Appointing a health care power of attorney "really allows someone to stand in your shoes and make specific decisions," Meiners said.

Meiners once had a client with a living will who languished in a vegetative state on life support because his nursing home refused to remove the support. The man's health care power of attorney eventually moved him to a different home, one that respected his wishes.

"This is an individual who would have been enraged if he had known he would have been lying there for weeks and months," Meiners said.

Disagreements about a patient's wishes probably develop once or twice a day at Methodist, Jones said, noting that the hospital handles some of the worst emergency room cases.

"These are difficult decisions for families to make when it gets down to it," Jones said. "The emotional burden of all this is just terrible."

Aside from protecting a patient's wishes and stopping family disputes before they start, a living will and health care power of attorney also provide a measure of relief for doctors and other care providers.

"We are able to do what the patient wanted," Jones said. "It's a protection of the patient's autonomy and a patient's right to decide how they want to be treated when it does come to a place where there's no hope for recovery."

Without this help, medical professionals and family members are forced to "muddle through what really is the best thing when there is no indication from the patient," Jones noted.

People normally draw up living wills as part of an estate-planning package, said Mark Pfeiffer, a partner with the Indianapolis law firm Harrison & Moberly LLP. Those packages normally run $500 to $1,000, but the living will portion can cost as little as $100, depending on what someone wants and how long it takes the lawyer to put it together.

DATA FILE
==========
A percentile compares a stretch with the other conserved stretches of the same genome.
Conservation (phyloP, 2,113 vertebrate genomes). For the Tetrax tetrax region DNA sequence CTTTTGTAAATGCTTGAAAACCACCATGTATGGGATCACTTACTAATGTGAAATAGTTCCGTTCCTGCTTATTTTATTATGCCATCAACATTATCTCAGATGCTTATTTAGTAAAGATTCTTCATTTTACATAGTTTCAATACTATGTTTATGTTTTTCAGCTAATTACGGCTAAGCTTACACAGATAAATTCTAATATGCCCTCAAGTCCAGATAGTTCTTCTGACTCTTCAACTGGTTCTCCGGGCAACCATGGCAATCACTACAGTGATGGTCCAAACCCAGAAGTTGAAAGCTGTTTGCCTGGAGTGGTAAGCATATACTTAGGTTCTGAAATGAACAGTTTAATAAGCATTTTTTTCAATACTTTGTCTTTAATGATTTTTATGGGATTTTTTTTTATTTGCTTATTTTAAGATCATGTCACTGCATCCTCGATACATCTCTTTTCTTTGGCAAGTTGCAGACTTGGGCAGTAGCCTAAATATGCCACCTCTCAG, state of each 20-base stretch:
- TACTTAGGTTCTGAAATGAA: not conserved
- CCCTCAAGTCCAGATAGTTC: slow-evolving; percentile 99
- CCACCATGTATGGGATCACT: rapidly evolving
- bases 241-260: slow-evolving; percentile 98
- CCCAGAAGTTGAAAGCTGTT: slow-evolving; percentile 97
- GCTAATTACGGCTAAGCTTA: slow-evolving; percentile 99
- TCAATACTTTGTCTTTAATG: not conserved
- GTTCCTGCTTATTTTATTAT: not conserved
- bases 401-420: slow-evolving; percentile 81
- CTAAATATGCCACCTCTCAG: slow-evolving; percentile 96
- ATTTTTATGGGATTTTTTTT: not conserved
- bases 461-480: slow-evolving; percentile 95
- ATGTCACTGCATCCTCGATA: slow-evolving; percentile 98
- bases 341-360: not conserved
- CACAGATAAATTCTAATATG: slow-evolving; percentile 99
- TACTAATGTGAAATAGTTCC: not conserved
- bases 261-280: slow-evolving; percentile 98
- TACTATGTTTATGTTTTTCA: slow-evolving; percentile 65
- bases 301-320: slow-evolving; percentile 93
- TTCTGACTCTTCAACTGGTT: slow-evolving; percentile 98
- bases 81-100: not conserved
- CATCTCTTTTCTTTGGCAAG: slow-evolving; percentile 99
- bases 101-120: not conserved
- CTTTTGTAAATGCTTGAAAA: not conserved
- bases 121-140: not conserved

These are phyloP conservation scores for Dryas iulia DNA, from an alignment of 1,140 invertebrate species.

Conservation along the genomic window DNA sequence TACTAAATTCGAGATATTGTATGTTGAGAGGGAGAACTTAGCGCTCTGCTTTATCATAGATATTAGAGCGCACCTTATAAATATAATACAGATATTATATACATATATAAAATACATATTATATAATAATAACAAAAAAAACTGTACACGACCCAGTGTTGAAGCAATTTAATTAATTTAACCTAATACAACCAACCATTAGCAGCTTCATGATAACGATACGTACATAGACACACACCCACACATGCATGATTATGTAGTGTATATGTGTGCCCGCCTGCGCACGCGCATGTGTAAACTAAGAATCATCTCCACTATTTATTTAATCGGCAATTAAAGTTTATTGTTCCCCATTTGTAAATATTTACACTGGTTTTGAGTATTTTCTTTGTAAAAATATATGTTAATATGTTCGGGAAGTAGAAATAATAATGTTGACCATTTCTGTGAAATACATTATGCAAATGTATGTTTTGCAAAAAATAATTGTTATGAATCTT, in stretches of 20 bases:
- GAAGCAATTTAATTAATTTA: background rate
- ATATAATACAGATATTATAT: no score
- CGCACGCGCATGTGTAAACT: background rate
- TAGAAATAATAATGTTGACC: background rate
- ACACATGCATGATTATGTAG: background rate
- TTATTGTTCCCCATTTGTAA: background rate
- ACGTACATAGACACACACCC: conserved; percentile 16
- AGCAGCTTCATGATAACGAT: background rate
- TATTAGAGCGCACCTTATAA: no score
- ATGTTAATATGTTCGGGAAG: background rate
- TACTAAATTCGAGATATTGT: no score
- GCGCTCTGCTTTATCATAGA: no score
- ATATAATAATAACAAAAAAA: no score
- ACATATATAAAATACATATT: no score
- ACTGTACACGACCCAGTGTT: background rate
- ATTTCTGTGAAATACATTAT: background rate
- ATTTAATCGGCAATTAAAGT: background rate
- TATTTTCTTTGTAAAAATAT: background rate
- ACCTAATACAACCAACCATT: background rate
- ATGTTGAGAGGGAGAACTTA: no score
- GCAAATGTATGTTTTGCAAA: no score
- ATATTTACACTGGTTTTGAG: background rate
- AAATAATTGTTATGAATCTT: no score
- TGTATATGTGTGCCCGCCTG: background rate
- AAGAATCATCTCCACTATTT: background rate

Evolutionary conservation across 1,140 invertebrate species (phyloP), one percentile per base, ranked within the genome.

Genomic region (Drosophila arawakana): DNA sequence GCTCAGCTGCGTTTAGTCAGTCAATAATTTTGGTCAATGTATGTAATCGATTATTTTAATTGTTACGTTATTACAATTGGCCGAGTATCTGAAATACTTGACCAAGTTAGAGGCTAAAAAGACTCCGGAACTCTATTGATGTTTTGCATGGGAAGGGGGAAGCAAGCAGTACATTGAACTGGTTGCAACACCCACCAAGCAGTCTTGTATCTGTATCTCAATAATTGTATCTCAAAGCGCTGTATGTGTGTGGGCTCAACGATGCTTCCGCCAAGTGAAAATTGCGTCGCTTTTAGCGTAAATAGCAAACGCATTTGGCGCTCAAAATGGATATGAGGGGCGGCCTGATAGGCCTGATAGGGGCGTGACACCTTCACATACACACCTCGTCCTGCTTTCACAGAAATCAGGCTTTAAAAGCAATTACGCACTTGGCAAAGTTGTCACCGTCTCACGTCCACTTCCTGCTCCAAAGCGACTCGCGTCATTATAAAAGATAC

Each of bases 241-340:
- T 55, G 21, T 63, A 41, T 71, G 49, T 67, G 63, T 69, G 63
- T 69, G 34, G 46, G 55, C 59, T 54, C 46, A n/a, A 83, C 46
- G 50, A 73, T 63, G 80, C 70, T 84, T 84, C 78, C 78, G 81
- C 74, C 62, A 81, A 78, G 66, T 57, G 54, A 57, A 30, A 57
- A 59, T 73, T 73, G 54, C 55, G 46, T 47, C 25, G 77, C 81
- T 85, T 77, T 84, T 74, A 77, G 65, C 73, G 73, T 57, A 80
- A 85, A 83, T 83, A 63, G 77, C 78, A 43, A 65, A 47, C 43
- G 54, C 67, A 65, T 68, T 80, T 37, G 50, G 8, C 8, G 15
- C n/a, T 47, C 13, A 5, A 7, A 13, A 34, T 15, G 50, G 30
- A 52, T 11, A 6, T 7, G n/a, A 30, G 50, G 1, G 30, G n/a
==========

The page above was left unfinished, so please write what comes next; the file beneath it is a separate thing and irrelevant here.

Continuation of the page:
High-profile cases make impact

Interest in health care directives always peaks whenever a right-to-die case gains publicity, whether it involves Terri Schiavo, Karen Ann Quinlan or Sue Ann Lawrance. It comes to people's attention, "then we kind of get lulled into the sense of, 'It's not going to happen to me,'" Bosler said.

"But it's certainly something everyone should have," she said. "It could happen to anybody at any time. I think with [Schiavo] being young and it just coming out of nowhere, that is a wake-up call for everybody."

Meiners noted that people as young as his teen-age daughter followed the case, which carried a lot of emotional impact.

Dible said the Schiavo case made people uncomfortable; it received national media attention and involved the U.S. Congress and the Supreme Court. Still, it's tough to predict how long any increased awareness will last.

"My gut feeling is because the Schiavo case was so prominent and because it went on for so long, I think it's going to be a while before people forget about the kinds of terrible things that can happen when an individual does not put his or her wishes down in writing," he said.